The story is a predecessor to the iconic 1980s crossover, Crisis on Infinite Earths. Titled, “Crisis Between Earth-One and Earth-Two!,” this comic sees Batman transported to Earth-Two, where he meets Wildcat, Doctor Fate, and the Sandman. Together, the four heroes battle Blockbuster. The bigger implication is mostly connected to the “Crisis” title, which would be the foundation for the 1983 crossover that would spawn the sequels Infinite Crisis and Final Crisis


The solo adventures of Wesley Dodds as Sandman were relatively short lived. He starred in several issues of Adventure Comics into the early 40s, and he was became a second-tier member of the JSA shortly thereafter. Over time, he mostly fell into obscurity with occasional appearances in the 1970s and ‘80s. Then in 1993, writer Matt Wagner resurrected the concept with a new ongoing series, Sandman Mystery Theatre. The title would run for a respectable 70 issues from 1993-1999.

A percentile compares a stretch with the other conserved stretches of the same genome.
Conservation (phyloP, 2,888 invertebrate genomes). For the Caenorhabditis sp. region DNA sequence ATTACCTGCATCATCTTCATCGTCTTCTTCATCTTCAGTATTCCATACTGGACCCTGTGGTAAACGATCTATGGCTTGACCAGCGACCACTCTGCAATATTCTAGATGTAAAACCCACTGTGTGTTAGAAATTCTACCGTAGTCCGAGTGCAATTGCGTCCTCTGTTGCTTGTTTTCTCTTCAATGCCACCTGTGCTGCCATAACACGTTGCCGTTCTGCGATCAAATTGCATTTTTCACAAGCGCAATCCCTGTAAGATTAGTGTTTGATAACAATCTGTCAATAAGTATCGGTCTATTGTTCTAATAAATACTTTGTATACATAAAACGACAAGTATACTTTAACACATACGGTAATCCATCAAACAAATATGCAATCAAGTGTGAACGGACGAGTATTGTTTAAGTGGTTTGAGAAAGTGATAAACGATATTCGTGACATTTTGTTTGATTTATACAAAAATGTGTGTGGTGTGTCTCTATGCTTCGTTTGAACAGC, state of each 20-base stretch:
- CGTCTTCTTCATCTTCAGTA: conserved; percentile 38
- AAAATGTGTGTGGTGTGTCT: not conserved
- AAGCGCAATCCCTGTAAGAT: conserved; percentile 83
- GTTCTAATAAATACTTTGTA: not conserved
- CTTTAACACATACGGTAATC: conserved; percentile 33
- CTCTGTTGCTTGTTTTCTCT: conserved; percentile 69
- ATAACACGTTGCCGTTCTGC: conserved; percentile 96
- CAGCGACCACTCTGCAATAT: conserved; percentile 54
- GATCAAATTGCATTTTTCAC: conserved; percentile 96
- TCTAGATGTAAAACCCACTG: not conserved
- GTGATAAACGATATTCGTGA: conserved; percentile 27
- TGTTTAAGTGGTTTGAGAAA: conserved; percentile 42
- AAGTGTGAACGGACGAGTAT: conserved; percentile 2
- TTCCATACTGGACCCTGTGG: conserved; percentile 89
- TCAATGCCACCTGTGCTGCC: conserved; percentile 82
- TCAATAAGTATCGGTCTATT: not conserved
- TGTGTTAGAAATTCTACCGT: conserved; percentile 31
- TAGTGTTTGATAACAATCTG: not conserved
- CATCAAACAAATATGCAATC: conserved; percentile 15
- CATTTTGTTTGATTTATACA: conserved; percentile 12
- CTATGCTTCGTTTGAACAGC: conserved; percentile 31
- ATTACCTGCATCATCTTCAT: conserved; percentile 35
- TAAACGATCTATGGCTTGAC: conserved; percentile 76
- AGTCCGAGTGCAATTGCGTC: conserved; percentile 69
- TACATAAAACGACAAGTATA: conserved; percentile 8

Although the series is widely overlooked in today’s market, these comics are highly collectible, particularly SMT #1. The graded 9.8, feeling the effects of the Netflix series, sold for a record $149 last year. Just last month, another copy brought $130. 

If you are looking to complete the Mystery Theatre run, you will want to take aim at SMT #70. This was the final issue in the series, and it had a relatively low print run. It doesn’t get much attention, but it could be a diamond in the rough if Wesley Dodds is revived in light of the streaming show. The last time a 9.8 sold online, it brought $75 in June 2021, so you won’t have to gamble too much just in case it gets popular.